Oct. 4, 2010
Renee DeGross Valdes, 404-413-1353
ATLANTA - Each day, more than 2 million of bars of soap are discarded in American hotels - soap that could be recycled into bars that could help protect children in refugee camps from disease and death.
A team of Georgia State University students in the Cecil B. Day School of Hospitality now has joined forces with the Atlanta-based Global Soap Project to help raise money and awareness to bring sanitized soap to those in need.
On October 14, hospitality students and other volunteers with the GSU chapter of the Global Soap Project will be in the Library Plaza from 11 a.m. to 1 p.m., selling bracelets and baked goods, and collecting wrapped bars of soap for the nonprofit organization. It's part of a broader effort to raise awareness on how simple hand washing can help eradicate illness and disease as part of the International Global Handwashing Day event.
Washing hands is most effective and inexpensive way to prevent diarrheal and acute respiratory infections which take the lives of millions of children in developing countries each year.
"Washing hands helps save lives," said Wil Bates, president of GSU's student chapter of the Global Soap Project. "To give back and do something to change lives is what influenced me to get involved."
The Atlanta-based Global Soap Project collects new soap and used bits of discarded hotel soap, which gets recycled into new bars. The project then donates the soap to refugees in Africa and elsewhere in the world through humanitarian relief organizations such as CARE and MedShare.
Derreck Kayongo, who launched Global Soap last year, has so far received more than 25 tons of discarded soap that they recycled for shipments to Haiti, Swaziland, Kenya and Uganda. He said the GSU Global Soap chapter is the first campus group in his organization. He hopes other universities will be inspired to help as a result of GSU's participation in the cause.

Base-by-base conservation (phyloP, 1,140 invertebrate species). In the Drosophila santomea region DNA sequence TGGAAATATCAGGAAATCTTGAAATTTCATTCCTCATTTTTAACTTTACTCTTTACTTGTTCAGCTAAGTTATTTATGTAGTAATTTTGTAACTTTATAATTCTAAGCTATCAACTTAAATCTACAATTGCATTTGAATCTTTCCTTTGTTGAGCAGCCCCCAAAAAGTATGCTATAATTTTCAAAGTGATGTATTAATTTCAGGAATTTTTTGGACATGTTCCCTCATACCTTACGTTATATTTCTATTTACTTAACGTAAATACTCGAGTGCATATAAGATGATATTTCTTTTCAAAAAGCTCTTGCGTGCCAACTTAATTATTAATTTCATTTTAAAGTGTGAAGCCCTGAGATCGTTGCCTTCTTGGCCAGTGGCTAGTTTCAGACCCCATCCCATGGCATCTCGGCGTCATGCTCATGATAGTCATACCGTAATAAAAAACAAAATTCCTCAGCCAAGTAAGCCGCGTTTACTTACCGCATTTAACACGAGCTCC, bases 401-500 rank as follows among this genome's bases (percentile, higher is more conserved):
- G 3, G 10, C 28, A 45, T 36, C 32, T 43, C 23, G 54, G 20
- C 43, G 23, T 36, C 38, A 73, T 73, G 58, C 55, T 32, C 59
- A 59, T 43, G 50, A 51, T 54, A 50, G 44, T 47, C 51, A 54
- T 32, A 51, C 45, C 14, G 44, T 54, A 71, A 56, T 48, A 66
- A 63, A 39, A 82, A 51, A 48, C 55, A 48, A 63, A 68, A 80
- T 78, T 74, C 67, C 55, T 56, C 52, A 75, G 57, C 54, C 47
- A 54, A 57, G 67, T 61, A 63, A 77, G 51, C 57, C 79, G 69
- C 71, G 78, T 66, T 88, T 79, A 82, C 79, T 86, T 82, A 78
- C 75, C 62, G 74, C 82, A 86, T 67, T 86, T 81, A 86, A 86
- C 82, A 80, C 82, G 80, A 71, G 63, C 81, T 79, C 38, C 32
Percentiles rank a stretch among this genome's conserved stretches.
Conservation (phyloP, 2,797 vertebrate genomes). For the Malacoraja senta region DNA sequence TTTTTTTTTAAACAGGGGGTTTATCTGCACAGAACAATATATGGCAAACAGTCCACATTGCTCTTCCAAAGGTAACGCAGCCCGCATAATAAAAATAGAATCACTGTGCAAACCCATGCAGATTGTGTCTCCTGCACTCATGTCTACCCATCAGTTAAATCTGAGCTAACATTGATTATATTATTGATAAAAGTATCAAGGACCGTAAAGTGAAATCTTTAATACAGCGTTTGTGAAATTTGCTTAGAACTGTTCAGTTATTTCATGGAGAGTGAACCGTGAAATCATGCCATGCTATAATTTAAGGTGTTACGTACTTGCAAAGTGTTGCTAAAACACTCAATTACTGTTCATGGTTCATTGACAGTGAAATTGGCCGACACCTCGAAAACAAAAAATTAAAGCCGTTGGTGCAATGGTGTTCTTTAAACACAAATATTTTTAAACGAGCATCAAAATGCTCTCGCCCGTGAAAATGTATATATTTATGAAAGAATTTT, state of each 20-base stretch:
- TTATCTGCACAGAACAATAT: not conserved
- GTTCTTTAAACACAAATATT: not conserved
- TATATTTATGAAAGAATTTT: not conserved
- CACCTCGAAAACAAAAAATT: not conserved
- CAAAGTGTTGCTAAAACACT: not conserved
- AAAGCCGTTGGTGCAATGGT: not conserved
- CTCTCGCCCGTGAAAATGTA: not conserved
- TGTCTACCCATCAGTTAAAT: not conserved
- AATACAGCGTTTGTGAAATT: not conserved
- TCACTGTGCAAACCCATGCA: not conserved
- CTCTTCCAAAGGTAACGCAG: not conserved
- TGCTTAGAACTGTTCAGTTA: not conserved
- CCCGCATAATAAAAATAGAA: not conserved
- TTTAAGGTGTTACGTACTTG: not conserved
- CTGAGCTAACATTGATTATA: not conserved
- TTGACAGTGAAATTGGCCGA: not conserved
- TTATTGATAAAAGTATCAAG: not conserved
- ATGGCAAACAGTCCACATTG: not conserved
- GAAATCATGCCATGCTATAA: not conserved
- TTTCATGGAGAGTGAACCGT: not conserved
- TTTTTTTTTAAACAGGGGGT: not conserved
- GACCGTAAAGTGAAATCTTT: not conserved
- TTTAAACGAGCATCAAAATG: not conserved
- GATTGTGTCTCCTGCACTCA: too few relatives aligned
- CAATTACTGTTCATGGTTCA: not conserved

Kayongo spoke last week to a group of Georgia State students and told his story of fleeing Uganda as a child during the tyranny of Idi Amin in 1979. He lived in a refugee camp in Kenya where it was a luxury to have a bar of soap.
When he moved to the U.S. and learned how hotels discard more than 2.6 million bars of soap every day, he was inspired to start the Global Soap initiative.
Now many big hotel chains have latched on to the idea to do some good with their discarded bits of soap left behind by travelers. More than 200 hotels participate in the program and ship the soap directly to the Global Soap facility in Norcross where the bits are melted down and sanitized, then made into new bars for the needy.
Bates said GSU students involved in the project plan to volunteer at the Norcross facility next month, where they will help with the soap processing.
"We are getting the ball rolling on campus," Bates said of the Oct. 14 event. "If everyone brings one bar of soap to the event, Derreck and his team can send it to those who need it most."
For more information on GSU's student Global Soap chapter: http://robinson.gsu.edu/hospitality/organizations/gsp.html